Sunday, August 9, 2009

Black Beans, Blended Beans, Refried Black Beans

In addition to the plantains, I also fell in love with black beans in Guatemala since we typically ate them three meals a day. When eaten together, black beans and rice form a complete protein. Additionally, just one serving of beans and rice contains nearly 1/3 of one's daily fiber needs.

Here's the basic black bean recipe I learned while in Guatemala. Variations also follow

2 c. dried black beans (rinse and sort out any bad beans, rocks, or debris)
5 c. water
1/2 c. chopped onion
1-2 garlic cloves coarsely chopped
2 t. chicken bouillon
Salt to taste
1 bay leaf
Optional - fresh cilantro, cumin, key lime juice (once thoroughly cooked)

Place all ingredients into a medium large pan, and bring to a boil. Reduce heat and continue to cook for 2-4 hours until soft. These also work great in a crock pot on medium for 3-4 hours. Remove bay leaf, & strain.

Black Bean & Rice Soup
After the beans are cooked, add 2 c. chicken broth and 1 c. rice. Continue to cook until the rice is cooked and serve as soup.

Blended Black Beans
After the beans finish cooking, scoop 2 cups (with juices) into blender and blend until smooth and viscous, adjusting liquid (adding water or chicken broth) if necessary. Repeat process using all of the beans and juices. As the beans cool, they will thicken. Great for rice accompaniment, burritos, side dishes etc.

Refried Black Beans (Frijoles volteados)

As above, blend beans and liquid into a thick mixture.
Over a medium high flame, heat 1/2 c. vegetable oil in a large frying pan. Add beans and allow to cook for 2 minutes. Using a spatula, begin to move the beans around. Adding more oil (as needed) continue to cook the beans. As they thicken begin to toss the beans against the side of the pan until they begin to form into a solid mass. Continue to cook and toss until the outer layer forms a darkened crisp layer, and the mass forms into a loaf like shape.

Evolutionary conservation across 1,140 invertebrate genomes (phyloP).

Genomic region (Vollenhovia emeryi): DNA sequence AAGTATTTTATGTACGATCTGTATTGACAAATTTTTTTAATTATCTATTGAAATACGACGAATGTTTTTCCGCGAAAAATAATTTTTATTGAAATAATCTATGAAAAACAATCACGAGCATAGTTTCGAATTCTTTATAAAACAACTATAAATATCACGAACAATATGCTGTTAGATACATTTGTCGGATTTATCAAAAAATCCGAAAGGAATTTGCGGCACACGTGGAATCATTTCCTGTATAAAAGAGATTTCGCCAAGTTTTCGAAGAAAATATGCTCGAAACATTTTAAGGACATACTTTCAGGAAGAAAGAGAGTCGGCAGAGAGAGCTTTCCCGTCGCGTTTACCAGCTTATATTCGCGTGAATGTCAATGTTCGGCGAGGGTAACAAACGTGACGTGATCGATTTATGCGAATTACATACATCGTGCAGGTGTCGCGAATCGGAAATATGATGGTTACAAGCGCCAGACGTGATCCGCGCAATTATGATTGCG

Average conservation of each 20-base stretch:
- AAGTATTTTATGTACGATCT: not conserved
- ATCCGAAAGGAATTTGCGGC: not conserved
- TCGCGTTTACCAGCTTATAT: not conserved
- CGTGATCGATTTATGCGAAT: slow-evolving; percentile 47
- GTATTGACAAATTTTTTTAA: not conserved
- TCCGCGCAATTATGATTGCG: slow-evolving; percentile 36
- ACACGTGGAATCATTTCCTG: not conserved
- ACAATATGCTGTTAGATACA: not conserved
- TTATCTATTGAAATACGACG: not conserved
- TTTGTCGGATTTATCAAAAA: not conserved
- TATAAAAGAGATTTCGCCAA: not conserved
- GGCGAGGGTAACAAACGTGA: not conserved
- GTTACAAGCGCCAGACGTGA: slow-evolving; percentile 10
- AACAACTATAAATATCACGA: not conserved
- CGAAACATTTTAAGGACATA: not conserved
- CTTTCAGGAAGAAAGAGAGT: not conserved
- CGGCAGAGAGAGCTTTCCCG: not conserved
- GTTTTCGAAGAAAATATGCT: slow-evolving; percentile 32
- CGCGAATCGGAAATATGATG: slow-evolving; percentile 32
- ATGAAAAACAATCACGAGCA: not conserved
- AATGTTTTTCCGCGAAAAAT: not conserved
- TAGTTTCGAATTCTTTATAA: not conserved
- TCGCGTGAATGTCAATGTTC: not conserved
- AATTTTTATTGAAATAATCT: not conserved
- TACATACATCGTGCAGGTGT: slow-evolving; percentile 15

Slide onto a plate, and slice to serve.

Note - authentic re-fried black beans are made with lard. These recipes substitute olive oil.
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  1. This was a vary satisfying google image hit. beans are meant to be refried into a log.

  2. Thanks for the recipe. Does it use dried black beans?

  3. Yes it uses dried black beans. Thanks for stopping by and commenting!

  4. I recently had a Guatemalan dish while I was on holiday in San Francisco: fried plantains with blended black beans and sour cream. It tasted amazing - like nothing else I've had before (I live in Melbourne, Australia - Guatemalan food is hard to find here). I'm now obsessed with this dish and need to make it, so thanks for your blog post!

  5. Tom - here's a link to plaintains as well! Happy eating.

  6. Wow - great! Thanks for that. I managed to buy plantains (I had to go to a special grocery store to get them) but they're very green. I can't wait for them to ripen! I did some research and read that if you put them in a paper bag in a warm place and put a ripening apple or banana in the bag, it speeds up the ripening. So this is what I've done.

    Do you know how long blended black beans keep for? I made a batch yesterday and I'm wondering if they'll keep until the plantains ripen. Or should I just eat them and instead make another batch once the plantains are ready to be fried?

    1. Tom, I try to use them within a few days, 3-4 would be the max before they start smelling and tasting funny. I often blend them, and divide them into 1-2 c. portions, place them in baggies, and freeze them individually. Unseasoned, they can be used with a brownie or in baking as a substitute for shortening or fat, and they thaw quickly.

    2. Tom, you may want to google "Tostones" for some fun recipes for green or unripe plantains as well. Much starchier, but kind of like a very thick potato chip. Tostones are staples in the Dominican and parts of Central America. The unripe plantain slice is mashed and fried, and pretty delectable that way as well.

    3. Thanks for your quick reply. OK - so if they are fresh, use them within a few days or otherwise freeze them? I hadn't thought about freezing them. That's a good idea.

    4. Thanks again for the advice! I have tried Tostones before (well, frozen ones that need to be reheated). They were OK but I prefer the sweetness of ripe plantains.